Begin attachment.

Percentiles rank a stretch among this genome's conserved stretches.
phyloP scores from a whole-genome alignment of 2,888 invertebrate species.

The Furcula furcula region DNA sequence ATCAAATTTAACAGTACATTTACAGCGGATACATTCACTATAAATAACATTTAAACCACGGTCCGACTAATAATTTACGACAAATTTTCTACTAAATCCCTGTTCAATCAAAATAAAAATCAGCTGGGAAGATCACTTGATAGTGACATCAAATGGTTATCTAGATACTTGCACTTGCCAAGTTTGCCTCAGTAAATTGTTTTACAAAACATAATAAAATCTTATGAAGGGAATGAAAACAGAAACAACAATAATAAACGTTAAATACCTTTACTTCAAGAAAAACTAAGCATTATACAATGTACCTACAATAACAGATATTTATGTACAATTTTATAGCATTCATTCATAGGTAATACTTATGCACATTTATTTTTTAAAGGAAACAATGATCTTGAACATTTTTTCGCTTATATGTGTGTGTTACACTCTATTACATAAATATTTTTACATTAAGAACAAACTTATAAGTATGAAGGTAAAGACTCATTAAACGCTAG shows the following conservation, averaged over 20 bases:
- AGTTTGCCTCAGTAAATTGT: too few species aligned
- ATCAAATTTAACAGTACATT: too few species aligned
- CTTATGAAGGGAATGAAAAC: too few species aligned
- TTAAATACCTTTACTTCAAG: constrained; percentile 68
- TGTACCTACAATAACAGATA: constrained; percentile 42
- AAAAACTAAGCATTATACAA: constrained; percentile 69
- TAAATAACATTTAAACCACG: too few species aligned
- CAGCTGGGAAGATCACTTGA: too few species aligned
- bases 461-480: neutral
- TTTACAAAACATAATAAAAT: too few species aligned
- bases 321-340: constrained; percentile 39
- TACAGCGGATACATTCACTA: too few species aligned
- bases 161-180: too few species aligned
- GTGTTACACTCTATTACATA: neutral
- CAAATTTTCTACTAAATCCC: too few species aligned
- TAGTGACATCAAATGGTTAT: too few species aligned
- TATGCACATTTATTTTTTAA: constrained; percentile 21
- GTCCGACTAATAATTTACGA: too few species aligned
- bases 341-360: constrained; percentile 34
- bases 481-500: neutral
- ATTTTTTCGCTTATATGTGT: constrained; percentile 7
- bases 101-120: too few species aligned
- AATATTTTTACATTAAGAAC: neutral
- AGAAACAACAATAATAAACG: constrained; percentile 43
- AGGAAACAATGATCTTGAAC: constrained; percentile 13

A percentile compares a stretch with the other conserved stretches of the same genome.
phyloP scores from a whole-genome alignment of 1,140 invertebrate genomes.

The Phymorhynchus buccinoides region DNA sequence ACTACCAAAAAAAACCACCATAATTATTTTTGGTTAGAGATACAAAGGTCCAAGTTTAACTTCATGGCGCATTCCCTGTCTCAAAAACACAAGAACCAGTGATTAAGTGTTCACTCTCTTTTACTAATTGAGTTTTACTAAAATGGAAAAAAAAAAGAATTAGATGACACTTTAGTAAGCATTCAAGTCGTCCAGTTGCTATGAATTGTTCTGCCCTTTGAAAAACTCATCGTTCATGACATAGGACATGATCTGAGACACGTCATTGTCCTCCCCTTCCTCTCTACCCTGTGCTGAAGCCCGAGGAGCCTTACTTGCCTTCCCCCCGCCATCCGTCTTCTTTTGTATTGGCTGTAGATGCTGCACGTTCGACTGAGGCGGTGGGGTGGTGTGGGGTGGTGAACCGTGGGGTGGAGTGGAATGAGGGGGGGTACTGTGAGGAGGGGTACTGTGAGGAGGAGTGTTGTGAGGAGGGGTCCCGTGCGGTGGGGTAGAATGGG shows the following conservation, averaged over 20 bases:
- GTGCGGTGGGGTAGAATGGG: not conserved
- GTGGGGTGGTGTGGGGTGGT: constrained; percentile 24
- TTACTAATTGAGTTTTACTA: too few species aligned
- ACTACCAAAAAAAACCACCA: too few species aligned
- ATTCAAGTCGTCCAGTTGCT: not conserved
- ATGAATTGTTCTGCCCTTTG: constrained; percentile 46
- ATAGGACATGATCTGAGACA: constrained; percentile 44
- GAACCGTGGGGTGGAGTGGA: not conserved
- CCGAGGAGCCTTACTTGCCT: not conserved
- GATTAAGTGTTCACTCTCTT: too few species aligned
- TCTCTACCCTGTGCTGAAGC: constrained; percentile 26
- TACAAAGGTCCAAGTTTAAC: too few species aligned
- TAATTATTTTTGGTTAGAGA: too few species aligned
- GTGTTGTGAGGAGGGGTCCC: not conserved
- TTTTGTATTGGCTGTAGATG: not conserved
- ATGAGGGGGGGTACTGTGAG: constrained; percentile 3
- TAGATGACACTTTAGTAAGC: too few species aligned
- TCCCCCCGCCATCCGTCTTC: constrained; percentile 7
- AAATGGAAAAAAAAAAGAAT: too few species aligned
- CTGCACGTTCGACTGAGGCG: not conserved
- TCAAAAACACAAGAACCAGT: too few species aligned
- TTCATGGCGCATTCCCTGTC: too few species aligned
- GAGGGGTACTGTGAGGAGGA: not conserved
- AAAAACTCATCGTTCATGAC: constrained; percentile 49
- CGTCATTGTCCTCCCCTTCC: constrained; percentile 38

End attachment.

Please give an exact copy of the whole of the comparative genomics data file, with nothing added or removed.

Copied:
Percentiles rank a stretch among this genome's conserved stretches.
phyloP scores from a whole-genome alignment of 2,888 invertebrate species.

The Furcula furcula region DNA sequence ATCAAATTTAACAGTACATTTACAGCGGATACATTCACTATAAATAACATTTAAACCACGGTCCGACTAATAATTTACGACAAATTTTCTACTAAATCCCTGTTCAATCAAAATAAAAATCAGCTGGGAAGATCACTTGATAGTGACATCAAATGGTTATCTAGATACTTGCACTTGCCAAGTTTGCCTCAGTAAATTGTTTTACAAAACATAATAAAATCTTATGAAGGGAATGAAAACAGAAACAACAATAATAAACGTTAAATACCTTTACTTCAAGAAAAACTAAGCATTATACAATGTACCTACAATAACAGATATTTATGTACAATTTTATAGCATTCATTCATAGGTAATACTTATGCACATTTATTTTTTAAAGGAAACAATGATCTTGAACATTTTTTCGCTTATATGTGTGTGTTACACTCTATTACATAAATATTTTTACATTAAGAACAAACTTATAAGTATGAAGGTAAAGACTCATTAAACGCTAG shows the following conservation, averaged over 20 bases:
- AGTTTGCCTCAGTAAATTGT: too few species aligned
- ATCAAATTTAACAGTACATT: too few species aligned
- CTTATGAAGGGAATGAAAAC: too few species aligned
- TTAAATACCTTTACTTCAAG: constrained; percentile 68
- TGTACCTACAATAACAGATA: constrained; percentile 42
- AAAAACTAAGCATTATACAA: constrained; percentile 69
- TAAATAACATTTAAACCACG: too few species aligned
- CAGCTGGGAAGATCACTTGA: too few species aligned
- bases 461-480: neutral
- TTTACAAAACATAATAAAAT: too few species aligned
- bases 321-340: constrained; percentile 39
- TACAGCGGATACATTCACTA: too few species aligned
- bases 161-180: too few species aligned
- GTGTTACACTCTATTACATA: neutral
- CAAATTTTCTACTAAATCCC: too few species aligned
- TAGTGACATCAAATGGTTAT: too few species aligned
- TATGCACATTTATTTTTTAA: constrained; percentile 21
- GTCCGACTAATAATTTACGA: too few species aligned
- bases 341-360: constrained; percentile 34
- bases 481-500: neutral
- ATTTTTTCGCTTATATGTGT: constrained; percentile 7
- bases 101-120: too few species aligned
- AATATTTTTACATTAAGAAC: neutral
- AGAAACAACAATAATAAACG: constrained; percentile 43
- AGGAAACAATGATCTTGAAC: constrained; percentile 13

A percentile compares a stretch with the other conserved stretches of the same genome.
phyloP scores from a whole-genome alignment of 1,140 invertebrate genomes.

The Phymorhynchus buccinoides region DNA sequence ACTACCAAAAAAAACCACCATAATTATTTTTGGTTAGAGATACAAAGGTCCAAGTTTAACTTCATGGCGCATTCCCTGTCTCAAAAACACAAGAACCAGTGATTAAGTGTTCACTCTCTTTTACTAATTGAGTTTTACTAAAATGGAAAAAAAAAAGAATTAGATGACACTTTAGTAAGCATTCAAGTCGTCCAGTTGCTATGAATTGTTCTGCCCTTTGAAAAACTCATCGTTCATGACATAGGACATGATCTGAGACACGTCATTGTCCTCCCCTTCCTCTCTACCCTGTGCTGAAGCCCGAGGAGCCTTACTTGCCTTCCCCCCGCCATCCGTCTTCTTTTGTATTGGCTGTAGATGCTGCACGTTCGACTGAGGCGGTGGGGTGGTGTGGGGTGGTGAACCGTGGGGTGGAGTGGAATGAGGGGGGGTACTGTGAGGAGGGGTACTGTGAGGAGGAGTGTTGTGAGGAGGGGTCCCGTGCGGTGGGGTAGAATGGG shows the following conservation, averaged over 20 bases:
- GTGCGGTGGGGTAGAATGGG: not conserved
- GTGGGGTGGTGTGGGGTGGT: constrained; percentile 24
- TTACTAATTGAGTTTTACTA: too few species aligned
- ACTACCAAAAAAAACCACCA: too few species aligned
- ATTCAAGTCGTCCAGTTGCT: not conserved
- ATGAATTGTTCTGCCCTTTG: constrained; percentile 46
- ATAGGACATGATCTGAGACA: constrained; percentile 44
- GAACCGTGGGGTGGAGTGGA: not conserved
- CCGAGGAGCCTTACTTGCCT: not conserved
- GATTAAGTGTTCACTCTCTT: too few species aligned
- TCTCTACCCTGTGCTGAAGC: constrained; percentile 26
- TACAAAGGTCCAAGTTTAAC: too few species aligned
- TAATTATTTTTGGTTAGAGA: too few species aligned
- GTGTTGTGAGGAGGGGTCCC: not conserved
- TTTTGTATTGGCTGTAGATG: not conserved
- ATGAGGGGGGGTACTGTGAG: constrained; percentile 3
- TAGATGACACTTTAGTAAGC: too few species aligned
- TCCCCCCGCCATCCGTCTTC: constrained; percentile 7
- AAATGGAAAAAAAAAAGAAT: too few species aligned
- CTGCACGTTCGACTGAGGCG: not conserved
- TCAAAAACACAAGAACCAGT: too few species aligned
- TTCATGGCGCATTCCCTGTC: too few species aligned
- GAGGGGTACTGTGAGGAGGA: not conserved
- AAAAACTCATCGTTCATGAC: constrained; percentile 49
- CGTCATTGTCCTCCCCTTCC: constrained; percentile 38